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Bessie Smith

Bessie Smith (April 15, 1894 - September 26, 1937) was an early American blues singer born in Chattanooga, Tennessee. Initially a dancer, she was encouraged to sing by Ma Rainey, in whose travelling show she worked. Smith began singing on stage in 1913 in Atlanta and by 1920 she was a star, regularly touring the South playing for black audiences, her main constituency.

Despite this, she did not start recording till 1923 on Columbia records. These recordings, including the million-selling "Down Hearted Blues", made her one of the foremost singers of the 1920s and featured such musicians Louis Armstrong, Joe Smith[?], Clarence Williams, Benny Goodman, and Fletcher Henderson. She had numerous hits over the decade, including the songs most associated with her, such as "Nobody Knows You When You're Down And Out". They sold well for most of that decade, but by 1929 a sequence of bad personal and business decisions, coupled with her heavy drinking and had left her broke, and without a recording contract.

A role singing the title song in the movie St. Louis Blues notwithstanding, Smith now found work hard to come by until 1933 when John Hammond[?] rediscovered Smith, supposedly singing bawdy songs as part of a burlesque show, and invited her to a recording session, again with Columbia, (which was to be her last). Perhaps unsurprisingly, the lyrical style of these last sides was explicit, exemplified by the suggestive nature of "Take Me For A Buggy Ride" and "Need A Little Sugar In My Bowl", but not that far from the "Empty Bed" and "You've Been a Good Old Wagon" of her most successful period.

She resumed touring with some success, adding swing to her repertoire, and continued until her death in a road accident while travelling from a concert in Memphis to Clarksdale, Mississippi along United States Highway 61. She was in a car driven by her companion (and Lionel Hampton's uncle) Richard Morgan. They were in an accident and Smith was severely injured. A doctor soon arrived at the scene and summoned an ambulance. She was taken to a colored hospital in Clarksdale and her arm was amputated. However, she had lost a lot of blood and she died later that day. She was 43 years old.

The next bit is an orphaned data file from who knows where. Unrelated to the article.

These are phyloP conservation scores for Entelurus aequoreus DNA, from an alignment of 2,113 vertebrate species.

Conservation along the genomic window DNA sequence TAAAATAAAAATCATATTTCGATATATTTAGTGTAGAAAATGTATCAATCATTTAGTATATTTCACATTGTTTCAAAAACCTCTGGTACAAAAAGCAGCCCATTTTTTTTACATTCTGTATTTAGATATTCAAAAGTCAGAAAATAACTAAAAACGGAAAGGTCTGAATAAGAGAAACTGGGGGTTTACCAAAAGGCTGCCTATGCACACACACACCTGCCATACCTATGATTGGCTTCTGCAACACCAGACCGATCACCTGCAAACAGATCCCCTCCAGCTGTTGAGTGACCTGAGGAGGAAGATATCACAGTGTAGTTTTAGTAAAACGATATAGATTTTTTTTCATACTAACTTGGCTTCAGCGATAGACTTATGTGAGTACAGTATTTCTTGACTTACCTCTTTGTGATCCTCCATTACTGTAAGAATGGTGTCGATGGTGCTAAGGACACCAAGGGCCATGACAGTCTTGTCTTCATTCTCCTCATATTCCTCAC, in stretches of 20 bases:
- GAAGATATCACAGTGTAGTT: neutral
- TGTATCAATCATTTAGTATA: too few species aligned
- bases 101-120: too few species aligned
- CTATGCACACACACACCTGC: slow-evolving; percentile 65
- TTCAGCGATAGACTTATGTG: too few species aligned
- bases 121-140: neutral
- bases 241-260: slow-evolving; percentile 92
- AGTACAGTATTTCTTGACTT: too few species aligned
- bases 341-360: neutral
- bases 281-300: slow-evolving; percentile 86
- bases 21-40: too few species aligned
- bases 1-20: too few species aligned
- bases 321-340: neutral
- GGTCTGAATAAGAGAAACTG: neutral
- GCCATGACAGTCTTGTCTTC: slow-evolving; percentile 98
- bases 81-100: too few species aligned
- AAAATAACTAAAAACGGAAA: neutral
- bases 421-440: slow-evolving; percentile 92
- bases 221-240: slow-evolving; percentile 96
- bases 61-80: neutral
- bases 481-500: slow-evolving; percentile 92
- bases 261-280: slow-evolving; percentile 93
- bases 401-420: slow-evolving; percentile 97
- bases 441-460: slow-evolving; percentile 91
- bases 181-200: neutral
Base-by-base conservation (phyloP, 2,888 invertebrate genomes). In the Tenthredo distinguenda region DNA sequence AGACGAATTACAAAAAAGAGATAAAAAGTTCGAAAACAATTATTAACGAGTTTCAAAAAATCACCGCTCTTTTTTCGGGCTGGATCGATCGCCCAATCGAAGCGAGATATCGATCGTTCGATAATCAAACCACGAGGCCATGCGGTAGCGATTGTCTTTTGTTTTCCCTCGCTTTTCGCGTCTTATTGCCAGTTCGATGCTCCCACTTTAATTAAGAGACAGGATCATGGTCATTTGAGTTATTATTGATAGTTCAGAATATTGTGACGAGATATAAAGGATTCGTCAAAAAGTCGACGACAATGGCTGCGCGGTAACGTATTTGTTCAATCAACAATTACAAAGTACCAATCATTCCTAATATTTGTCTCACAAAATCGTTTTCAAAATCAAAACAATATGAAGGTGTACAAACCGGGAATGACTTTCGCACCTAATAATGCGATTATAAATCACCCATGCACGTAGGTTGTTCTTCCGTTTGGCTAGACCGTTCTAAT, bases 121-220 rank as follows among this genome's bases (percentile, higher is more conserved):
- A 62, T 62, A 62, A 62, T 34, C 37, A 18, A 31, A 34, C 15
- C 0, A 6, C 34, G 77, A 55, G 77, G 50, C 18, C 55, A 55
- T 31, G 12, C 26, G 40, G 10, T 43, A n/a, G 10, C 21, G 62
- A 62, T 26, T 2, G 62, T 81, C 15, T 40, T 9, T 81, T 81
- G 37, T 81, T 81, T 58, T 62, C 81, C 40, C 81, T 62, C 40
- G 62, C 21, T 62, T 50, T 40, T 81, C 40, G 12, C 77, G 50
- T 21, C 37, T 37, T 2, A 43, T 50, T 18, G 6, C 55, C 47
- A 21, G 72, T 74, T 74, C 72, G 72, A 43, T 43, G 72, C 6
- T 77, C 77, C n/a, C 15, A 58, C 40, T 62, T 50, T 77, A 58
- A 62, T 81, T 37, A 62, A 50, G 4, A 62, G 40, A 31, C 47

At the time of her death, John Hammond[?] wrote in Down Beat[?] magazine that she might have died because she was initially refused enterance to a white hospital and her treatment was delayed while she was take to a black hospital. Hammond later recanted his story.

Despite knowing of this recantation, playwright Edward Albee wrote "The Death of Bessie Smith", which fixed the story in the public mind.

A more recent play featuring 14 of the songs Smith made famous, The Devil's Music: The Life and Blues of Bessie Smith by Angelo Parra, was named one of the "top-10 Off-Broadway experiences" of 2001 by the New York Daily News.[1] (http://www.parrasite.homestead.com/Bessie)

Smith's style was, and remains, highly influential, especially on the young Billie Holiday, gospel singer Mahalia Jackson and Janis Joplin, who idolised the older woman. Joplin led a fund-raising effort to put a stone on her grave. She provided an important transitional link between the "blues shouters" of Rainey's generation and the jazz that followed.

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